This report describes a new approach to stimulating cooperative action toward the Sustainable Development Goals. As an experimental method for SDG convening and problem-solving, 17 Rooms aims to surface practical next steps within each goal while also stimulating productive connections across all goals. In its early incarnations, 17 Rooms has proven useful at multiple scales of action, ranging from local communities to the global level. The approach can be just as effective for experts immersed in U.N. frameworks as for community practitioners who operate free of international policy jargon. This report takes stock of the 17 Rooms initiative as of early 2021 and captures emerging insights for a broader community of readers who might be interested in collaborating moving forward.
A core motivation for establishing the Sustainable Development Goals (SDGs) in 2015 was to break from business-as-usual. As the past year’s COVID-19 pandemic and ensuing global crises have only underscored, a more just, sustainable, and inclusive world requires new forms of action, technology, and partnership at all levels–spanning business, science, government, and civil society. The need for innovation extends to the process of problem-solving itself. Every country and local community needs its own efforts to work through multi-stakeholder debates and priorities. Specialist constituencies require opportunities to gather and hash out technical issues in depth. Spaces for policymaking and deliberation need not be rigidly formal. Many problems simply need creative environments for people to float ideas and explore cooperation on next steps, away from the pressures of microphones and public spotlights. In September 2018, the Brookings Institution and The Rockefeller Foundation convened the first experimental 17 Rooms session, on the eve of the U.N. General Assembly, to spur progress within each SDG and bridge insights across goals. After only a few years of quick evolution, the initiative has tapped into widespread interest in new approaches to advancing the SDGs, through both a global flagship process and a widely-accessible offshoot dubbed “17 Rooms-X” (or “17 Rooms-U” for universities).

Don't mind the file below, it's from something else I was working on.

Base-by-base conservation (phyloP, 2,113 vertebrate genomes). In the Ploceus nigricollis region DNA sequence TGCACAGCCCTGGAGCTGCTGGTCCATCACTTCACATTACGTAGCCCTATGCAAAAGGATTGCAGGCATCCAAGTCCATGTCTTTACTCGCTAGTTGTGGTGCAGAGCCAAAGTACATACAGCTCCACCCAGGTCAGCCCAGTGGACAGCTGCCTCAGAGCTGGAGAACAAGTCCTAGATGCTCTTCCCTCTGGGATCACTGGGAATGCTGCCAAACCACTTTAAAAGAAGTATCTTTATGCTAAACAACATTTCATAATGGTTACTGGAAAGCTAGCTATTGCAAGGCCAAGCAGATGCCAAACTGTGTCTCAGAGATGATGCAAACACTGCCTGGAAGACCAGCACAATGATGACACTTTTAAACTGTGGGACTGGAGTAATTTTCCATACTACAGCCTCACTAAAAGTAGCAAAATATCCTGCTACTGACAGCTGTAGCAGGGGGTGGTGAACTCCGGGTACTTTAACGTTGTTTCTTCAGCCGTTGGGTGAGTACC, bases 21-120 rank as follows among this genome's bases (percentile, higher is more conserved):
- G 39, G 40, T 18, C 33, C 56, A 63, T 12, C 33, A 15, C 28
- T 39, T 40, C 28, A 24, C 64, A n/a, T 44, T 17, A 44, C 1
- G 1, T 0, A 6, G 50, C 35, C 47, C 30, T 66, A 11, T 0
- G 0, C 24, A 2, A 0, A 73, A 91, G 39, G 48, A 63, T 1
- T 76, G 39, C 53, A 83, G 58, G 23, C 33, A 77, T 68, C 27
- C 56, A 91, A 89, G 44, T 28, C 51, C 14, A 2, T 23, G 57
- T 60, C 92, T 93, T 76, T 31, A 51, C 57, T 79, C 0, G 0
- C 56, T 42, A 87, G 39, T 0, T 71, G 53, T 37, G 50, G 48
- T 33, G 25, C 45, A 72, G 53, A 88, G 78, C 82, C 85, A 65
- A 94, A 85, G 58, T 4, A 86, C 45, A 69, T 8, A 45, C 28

What is 17 Rooms?
17 Rooms offers an efficient way of convening natural allies, ideally promoting enough familiarity to enable collaboration and enough diversity to spark new ideas and pathways to action. Each Room is a working group focused on one of the 17 respective SDGs. Early years of experimentation have surfaced some core design principles:
- All SDGs get a seat at the table: Each 17 Rooms process respects unique priorities within goals while recognizing interdependencies between goals.
- Take a next step, not the perfect step: Rooms focus on actionable ideas within an SDG that are “big enough to matter and small enough to get done” over a 12-18 month horizon.
- Engage in conversations, not presentations: Convenings celebrate informal discussions among peers, with institutional agendas at the door, focusing on what could be best for an issue, not for an organization.
When combined, these design principles empower participants to:
- Advance concrete actions: All Rooms are tasked to consider what is needed and what participants can do over the following 12-18 months. Outputs might range from influencing a research initiative to creating an analytical tool, a communications campaign, a policy shift, a strategic plan, or even a new entity.